archeological sites make it a distinct resort and a
historical treasure.
Registration The Symposium fee is USD 150
(USD 75 for students submitting verification of
their status) for registration until March 31,
1999 and USD 200 (USD 100 for students)
after this date and until June 30, 1999. The fee
includes: admission to all sessions, transport
tion from and to the airport for those partici
pants who will come at the beginning and leave
at the end of the Symposium or the Summer
School, a one-day excursion around the island, a
banquet, and a copy of the proceedings when
published. For more information, please send an
e-mail to gc6@math.aegean.gr.
Important dates
Please note the following deadlines: Early reg
istration: March 31, 1999; Late registration
(after March 31, 1999): June 30, 1999; Final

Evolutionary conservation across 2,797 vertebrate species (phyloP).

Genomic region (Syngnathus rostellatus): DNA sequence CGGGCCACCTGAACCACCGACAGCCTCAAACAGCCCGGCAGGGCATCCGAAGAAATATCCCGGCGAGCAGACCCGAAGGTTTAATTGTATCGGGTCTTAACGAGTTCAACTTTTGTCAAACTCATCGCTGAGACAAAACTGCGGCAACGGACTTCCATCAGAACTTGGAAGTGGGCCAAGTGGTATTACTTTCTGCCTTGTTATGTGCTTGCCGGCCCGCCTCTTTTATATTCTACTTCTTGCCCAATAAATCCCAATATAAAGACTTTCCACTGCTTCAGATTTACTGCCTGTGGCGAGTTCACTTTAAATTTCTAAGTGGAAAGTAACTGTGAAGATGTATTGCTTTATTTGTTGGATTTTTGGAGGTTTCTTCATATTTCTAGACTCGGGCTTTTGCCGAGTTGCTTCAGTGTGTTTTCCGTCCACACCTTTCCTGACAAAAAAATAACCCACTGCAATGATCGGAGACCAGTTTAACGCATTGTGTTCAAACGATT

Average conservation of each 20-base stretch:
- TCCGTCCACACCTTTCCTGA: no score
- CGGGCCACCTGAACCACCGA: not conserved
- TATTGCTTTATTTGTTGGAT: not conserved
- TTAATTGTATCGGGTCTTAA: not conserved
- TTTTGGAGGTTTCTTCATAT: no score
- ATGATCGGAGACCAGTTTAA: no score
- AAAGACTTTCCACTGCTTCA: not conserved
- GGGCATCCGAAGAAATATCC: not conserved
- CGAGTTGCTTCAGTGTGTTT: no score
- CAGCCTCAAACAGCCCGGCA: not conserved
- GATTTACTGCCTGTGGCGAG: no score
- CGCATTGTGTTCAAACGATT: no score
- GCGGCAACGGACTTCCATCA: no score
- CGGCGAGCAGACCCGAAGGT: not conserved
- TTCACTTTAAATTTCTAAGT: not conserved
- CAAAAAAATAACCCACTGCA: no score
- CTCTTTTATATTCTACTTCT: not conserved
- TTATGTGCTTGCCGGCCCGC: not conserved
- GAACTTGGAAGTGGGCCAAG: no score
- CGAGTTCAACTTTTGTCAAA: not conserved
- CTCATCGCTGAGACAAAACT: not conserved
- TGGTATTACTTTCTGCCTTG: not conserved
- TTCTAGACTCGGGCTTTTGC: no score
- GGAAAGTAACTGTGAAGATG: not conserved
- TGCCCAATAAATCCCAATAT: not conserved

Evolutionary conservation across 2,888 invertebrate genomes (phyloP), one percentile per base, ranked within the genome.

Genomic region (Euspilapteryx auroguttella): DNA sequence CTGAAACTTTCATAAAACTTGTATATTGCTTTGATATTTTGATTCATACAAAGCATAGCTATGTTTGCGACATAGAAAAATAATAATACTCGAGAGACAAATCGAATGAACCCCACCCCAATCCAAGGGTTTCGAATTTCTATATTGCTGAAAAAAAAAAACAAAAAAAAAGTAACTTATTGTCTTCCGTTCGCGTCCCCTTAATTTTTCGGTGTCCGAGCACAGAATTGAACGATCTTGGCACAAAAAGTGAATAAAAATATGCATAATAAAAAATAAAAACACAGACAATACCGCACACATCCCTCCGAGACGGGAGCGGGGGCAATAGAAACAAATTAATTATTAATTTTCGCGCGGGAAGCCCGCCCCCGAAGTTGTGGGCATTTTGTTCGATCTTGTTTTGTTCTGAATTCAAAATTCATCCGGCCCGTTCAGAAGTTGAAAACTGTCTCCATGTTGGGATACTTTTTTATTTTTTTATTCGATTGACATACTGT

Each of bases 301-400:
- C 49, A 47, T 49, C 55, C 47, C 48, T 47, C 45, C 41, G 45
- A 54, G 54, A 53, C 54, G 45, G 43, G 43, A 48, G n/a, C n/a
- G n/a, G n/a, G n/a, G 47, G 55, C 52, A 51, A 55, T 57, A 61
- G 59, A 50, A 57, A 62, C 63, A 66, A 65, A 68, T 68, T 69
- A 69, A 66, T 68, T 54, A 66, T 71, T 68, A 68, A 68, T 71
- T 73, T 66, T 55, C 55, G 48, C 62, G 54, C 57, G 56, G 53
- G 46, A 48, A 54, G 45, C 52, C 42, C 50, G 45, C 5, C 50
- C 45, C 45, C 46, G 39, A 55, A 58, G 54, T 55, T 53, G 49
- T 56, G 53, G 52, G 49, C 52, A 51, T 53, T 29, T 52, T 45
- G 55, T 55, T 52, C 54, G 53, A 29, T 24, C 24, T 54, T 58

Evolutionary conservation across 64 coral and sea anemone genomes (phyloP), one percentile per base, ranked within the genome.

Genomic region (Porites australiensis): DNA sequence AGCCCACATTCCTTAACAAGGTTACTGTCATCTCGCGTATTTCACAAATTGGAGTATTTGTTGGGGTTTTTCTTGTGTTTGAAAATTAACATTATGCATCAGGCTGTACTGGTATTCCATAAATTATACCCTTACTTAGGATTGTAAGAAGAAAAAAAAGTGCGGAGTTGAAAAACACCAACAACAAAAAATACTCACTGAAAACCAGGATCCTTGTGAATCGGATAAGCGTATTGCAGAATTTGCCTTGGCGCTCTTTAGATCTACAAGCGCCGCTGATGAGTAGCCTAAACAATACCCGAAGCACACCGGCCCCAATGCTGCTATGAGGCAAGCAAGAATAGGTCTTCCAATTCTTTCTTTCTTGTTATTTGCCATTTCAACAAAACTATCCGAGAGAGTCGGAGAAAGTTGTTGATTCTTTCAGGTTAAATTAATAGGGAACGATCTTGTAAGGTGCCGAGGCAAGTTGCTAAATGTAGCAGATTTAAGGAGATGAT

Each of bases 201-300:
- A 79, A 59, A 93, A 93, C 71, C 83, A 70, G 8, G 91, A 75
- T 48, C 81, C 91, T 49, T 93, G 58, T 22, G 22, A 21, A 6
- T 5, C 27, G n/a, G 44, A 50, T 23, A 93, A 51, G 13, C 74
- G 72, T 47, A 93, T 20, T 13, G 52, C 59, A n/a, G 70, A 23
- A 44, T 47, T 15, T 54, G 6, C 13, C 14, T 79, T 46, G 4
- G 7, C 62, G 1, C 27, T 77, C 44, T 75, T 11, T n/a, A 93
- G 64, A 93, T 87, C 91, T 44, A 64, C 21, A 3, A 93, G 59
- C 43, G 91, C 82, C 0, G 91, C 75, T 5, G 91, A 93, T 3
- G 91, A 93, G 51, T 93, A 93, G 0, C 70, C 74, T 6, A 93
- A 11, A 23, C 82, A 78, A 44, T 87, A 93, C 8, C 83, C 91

manuscripts of invited papers: At the
Symposium; Titles and abstracts of talks: June
30, 1999; Submission of manuscripts for public
cation in the Symposium proceedings:
September 30, 1999
Important addresses/More information
Additional information about the Symposium
may be obtained by writing to Mrs. Thea Vigli
Papadaki, Department of Mathematics,
University of the Aegean, Karlovassi 83200,
Samos, Greece. Phone (+30-273-33914, 34750;
Fax: +30-273-33896; e-mail:
gc6@math.aegean.gr) or by visiting the web page
of the Symposium: http://kerkis.math.aegean.
gr/-gc6/GC6.htm.
More information on the activities of the
Working Group on Generalized Convexity can
be obtained at the URL address
http://www.ec.unipi.it/-genconv/.
Proceedings The symposium proceedings will
be published by Springer-Verlag in the series
"Lecture Notes in Economics and Mathematical
Systems." The editors of this volume, response
ble for the refereeing process, are: N.
Hadjisavvas (nhad@aegean.gr);
J.E. Martinez-Legaz


(JuanEnrique.Martinez@uab.es);
and J.P Penot
(jean-paul.penot@univ-pau.fr). Manuscripts
should be written in plain LaTeX (with AMS
symbols if necessary). Those not familiar with
LaTeX may use an interface such as Scientific
Word (choose style: standard LaTeX article).
Contributors must send the electronic file and
one hard copy to one of the editors by
September 30, 1999.
Summer School
A Summer School will precede the Symposium.